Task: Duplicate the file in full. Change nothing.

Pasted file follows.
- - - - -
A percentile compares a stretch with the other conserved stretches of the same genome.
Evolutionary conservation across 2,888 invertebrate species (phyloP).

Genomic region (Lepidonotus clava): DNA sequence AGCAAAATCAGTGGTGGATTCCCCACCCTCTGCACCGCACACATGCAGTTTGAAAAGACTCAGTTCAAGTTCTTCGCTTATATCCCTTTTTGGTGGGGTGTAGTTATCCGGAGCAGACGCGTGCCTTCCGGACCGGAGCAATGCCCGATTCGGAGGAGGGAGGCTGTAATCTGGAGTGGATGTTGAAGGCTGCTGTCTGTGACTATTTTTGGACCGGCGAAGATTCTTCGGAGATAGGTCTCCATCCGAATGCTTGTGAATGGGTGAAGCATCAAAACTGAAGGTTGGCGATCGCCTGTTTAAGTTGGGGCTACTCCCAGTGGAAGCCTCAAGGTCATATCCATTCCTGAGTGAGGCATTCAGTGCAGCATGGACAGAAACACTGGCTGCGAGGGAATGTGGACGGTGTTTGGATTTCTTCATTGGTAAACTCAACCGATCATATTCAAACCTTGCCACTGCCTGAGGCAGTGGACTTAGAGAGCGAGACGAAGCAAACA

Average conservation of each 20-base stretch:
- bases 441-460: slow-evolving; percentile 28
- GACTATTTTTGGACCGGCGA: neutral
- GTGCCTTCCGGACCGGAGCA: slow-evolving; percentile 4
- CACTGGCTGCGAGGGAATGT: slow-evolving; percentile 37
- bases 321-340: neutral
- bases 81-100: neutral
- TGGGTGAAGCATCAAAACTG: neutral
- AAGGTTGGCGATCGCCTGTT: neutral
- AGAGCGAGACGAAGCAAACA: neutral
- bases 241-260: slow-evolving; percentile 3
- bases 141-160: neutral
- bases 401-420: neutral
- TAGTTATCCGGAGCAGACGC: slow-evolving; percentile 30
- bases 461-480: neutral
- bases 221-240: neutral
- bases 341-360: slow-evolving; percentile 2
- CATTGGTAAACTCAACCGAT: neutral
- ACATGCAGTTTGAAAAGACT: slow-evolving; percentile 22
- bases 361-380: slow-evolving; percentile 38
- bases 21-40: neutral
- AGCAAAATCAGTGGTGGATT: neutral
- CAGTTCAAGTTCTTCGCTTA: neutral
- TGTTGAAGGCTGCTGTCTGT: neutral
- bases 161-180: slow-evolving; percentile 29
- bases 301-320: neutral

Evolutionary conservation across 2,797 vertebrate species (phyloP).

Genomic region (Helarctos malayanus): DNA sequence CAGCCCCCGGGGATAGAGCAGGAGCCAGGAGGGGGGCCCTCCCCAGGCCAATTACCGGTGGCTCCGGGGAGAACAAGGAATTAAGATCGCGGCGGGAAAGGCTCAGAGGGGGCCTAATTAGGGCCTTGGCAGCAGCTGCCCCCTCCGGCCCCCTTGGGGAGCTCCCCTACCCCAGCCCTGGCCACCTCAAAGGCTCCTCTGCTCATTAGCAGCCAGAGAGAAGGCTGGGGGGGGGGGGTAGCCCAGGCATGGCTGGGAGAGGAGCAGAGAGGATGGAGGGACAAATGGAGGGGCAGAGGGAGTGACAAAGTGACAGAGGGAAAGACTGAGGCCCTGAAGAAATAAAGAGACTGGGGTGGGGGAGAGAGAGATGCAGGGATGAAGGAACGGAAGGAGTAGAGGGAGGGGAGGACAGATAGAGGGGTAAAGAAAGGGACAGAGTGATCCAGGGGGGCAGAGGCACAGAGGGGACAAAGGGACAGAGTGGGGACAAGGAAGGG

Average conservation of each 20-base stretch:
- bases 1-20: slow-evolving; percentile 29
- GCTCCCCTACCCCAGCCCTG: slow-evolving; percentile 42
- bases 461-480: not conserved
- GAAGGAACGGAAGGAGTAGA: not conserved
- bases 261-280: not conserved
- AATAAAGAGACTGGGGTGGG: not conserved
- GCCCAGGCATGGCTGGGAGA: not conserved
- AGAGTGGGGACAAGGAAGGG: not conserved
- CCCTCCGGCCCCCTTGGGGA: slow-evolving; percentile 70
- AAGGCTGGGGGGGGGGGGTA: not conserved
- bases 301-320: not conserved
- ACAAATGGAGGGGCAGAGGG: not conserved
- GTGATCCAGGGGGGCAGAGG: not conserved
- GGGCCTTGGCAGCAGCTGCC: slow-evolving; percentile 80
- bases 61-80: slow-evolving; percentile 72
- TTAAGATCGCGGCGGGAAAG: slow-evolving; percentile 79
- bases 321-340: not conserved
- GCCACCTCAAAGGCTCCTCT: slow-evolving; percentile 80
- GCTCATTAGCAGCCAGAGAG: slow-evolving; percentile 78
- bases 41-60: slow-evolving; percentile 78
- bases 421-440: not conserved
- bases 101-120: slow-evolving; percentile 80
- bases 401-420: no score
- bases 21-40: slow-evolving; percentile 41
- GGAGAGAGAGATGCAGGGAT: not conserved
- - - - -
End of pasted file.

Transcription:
A percentile compares a stretch with the other conserved stretches of the same genome.
Evolutionary conservation across 2,888 invertebrate species (phyloP).

Genomic region (Lepidonotus clava): DNA sequence AGCAAAATCAGTGGTGGATTCCCCACCCTCTGCACCGCACACATGCAGTTTGAAAAGACTCAGTTCAAGTTCTTCGCTTATATCCCTTTTTGGTGGGGTGTAGTTATCCGGAGCAGACGCGTGCCTTCCGGACCGGAGCAATGCCCGATTCGGAGGAGGGAGGCTGTAATCTGGAGTGGATGTTGAAGGCTGCTGTCTGTGACTATTTTTGGACCGGCGAAGATTCTTCGGAGATAGGTCTCCATCCGAATGCTTGTGAATGGGTGAAGCATCAAAACTGAAGGTTGGCGATCGCCTGTTTAAGTTGGGGCTACTCCCAGTGGAAGCCTCAAGGTCATATCCATTCCTGAGTGAGGCATTCAGTGCAGCATGGACAGAAACACTGGCTGCGAGGGAATGTGGACGGTGTTTGGATTTCTTCATTGGTAAACTCAACCGATCATATTCAAACCTTGCCACTGCCTGAGGCAGTGGACTTAGAGAGCGAGACGAAGCAAACA

Average conservation of each 20-base stretch:
- bases 441-460: slow-evolving; percentile 28
- GACTATTTTTGGACCGGCGA: neutral
- GTGCCTTCCGGACCGGAGCA: slow-evolving; percentile 4
- CACTGGCTGCGAGGGAATGT: slow-evolving; percentile 37
- bases 321-340: neutral
- bases 81-100: neutral
- TGGGTGAAGCATCAAAACTG: neutral
- AAGGTTGGCGATCGCCTGTT: neutral
- AGAGCGAGACGAAGCAAACA: neutral
- bases 241-260: slow-evolving; percentile 3
- bases 141-160: neutral
- bases 401-420: neutral
- TAGTTATCCGGAGCAGACGC: slow-evolving; percentile 30
- bases 461-480: neutral
- bases 221-240: neutral
- bases 341-360: slow-evolving; percentile 2
- CATTGGTAAACTCAACCGAT: neutral
- ACATGCAGTTTGAAAAGACT: slow-evolving; percentile 22
- bases 361-380: slow-evolving; percentile 38
- bases 21-40: neutral
- AGCAAAATCAGTGGTGGATT: neutral
- CAGTTCAAGTTCTTCGCTTA: neutral
- TGTTGAAGGCTGCTGTCTGT: neutral
- bases 161-180: slow-evolving; percentile 29
- bases 301-320: neutral

Evolutionary conservation across 2,797 vertebrate species (phyloP).

Genomic region (Helarctos malayanus): DNA sequence CAGCCCCCGGGGATAGAGCAGGAGCCAGGAGGGGGGCCCTCCCCAGGCCAATTACCGGTGGCTCCGGGGAGAACAAGGAATTAAGATCGCGGCGGGAAAGGCTCAGAGGGGGCCTAATTAGGGCCTTGGCAGCAGCTGCCCCCTCCGGCCCCCTTGGGGAGCTCCCCTACCCCAGCCCTGGCCACCTCAAAGGCTCCTCTGCTCATTAGCAGCCAGAGAGAAGGCTGGGGGGGGGGGGTAGCCCAGGCATGGCTGGGAGAGGAGCAGAGAGGATGGAGGGACAAATGGAGGGGCAGAGGGAGTGACAAAGTGACAGAGGGAAAGACTGAGGCCCTGAAGAAATAAAGAGACTGGGGTGGGGGAGAGAGAGATGCAGGGATGAAGGAACGGAAGGAGTAGAGGGAGGGGAGGACAGATAGAGGGGTAAAGAAAGGGACAGAGTGATCCAGGGGGGCAGAGGCACAGAGGGGACAAAGGGACAGAGTGGGGACAAGGAAGGG

Average conservation of each 20-base stretch:
- bases 1-20: slow-evolving; percentile 29
- GCTCCCCTACCCCAGCCCTG: slow-evolving; percentile 42
- bases 461-480: not conserved
- GAAGGAACGGAAGGAGTAGA: not conserved
- bases 261-280: not conserved
- AATAAAGAGACTGGGGTGGG: not conserved
- GCCCAGGCATGGCTGGGAGA: not conserved
- AGAGTGGGGACAAGGAAGGG: not conserved
- CCCTCCGGCCCCCTTGGGGA: slow-evolving; percentile 70
- AAGGCTGGGGGGGGGGGGTA: not conserved
- bases 301-320: not conserved
- ACAAATGGAGGGGCAGAGGG: not conserved
- GTGATCCAGGGGGGCAGAGG: not conserved
- GGGCCTTGGCAGCAGCTGCC: slow-evolving; percentile 80
- bases 61-80: slow-evolving; percentile 72
- TTAAGATCGCGGCGGGAAAG: slow-evolving; percentile 79
- bases 321-340: not conserved
- GCCACCTCAAAGGCTCCTCT: slow-evolving; percentile 80
- GCTCATTAGCAGCCAGAGAG: slow-evolving; percentile 78
- bases 41-60: slow-evolving; percentile 78
- bases 421-440: not conserved
- bases 101-120: slow-evolving; percentile 80
- bases 401-420: no score
- bases 21-40: slow-evolving; percentile 41
- GGAGAGAGAGATGCAGGGAT: not conserved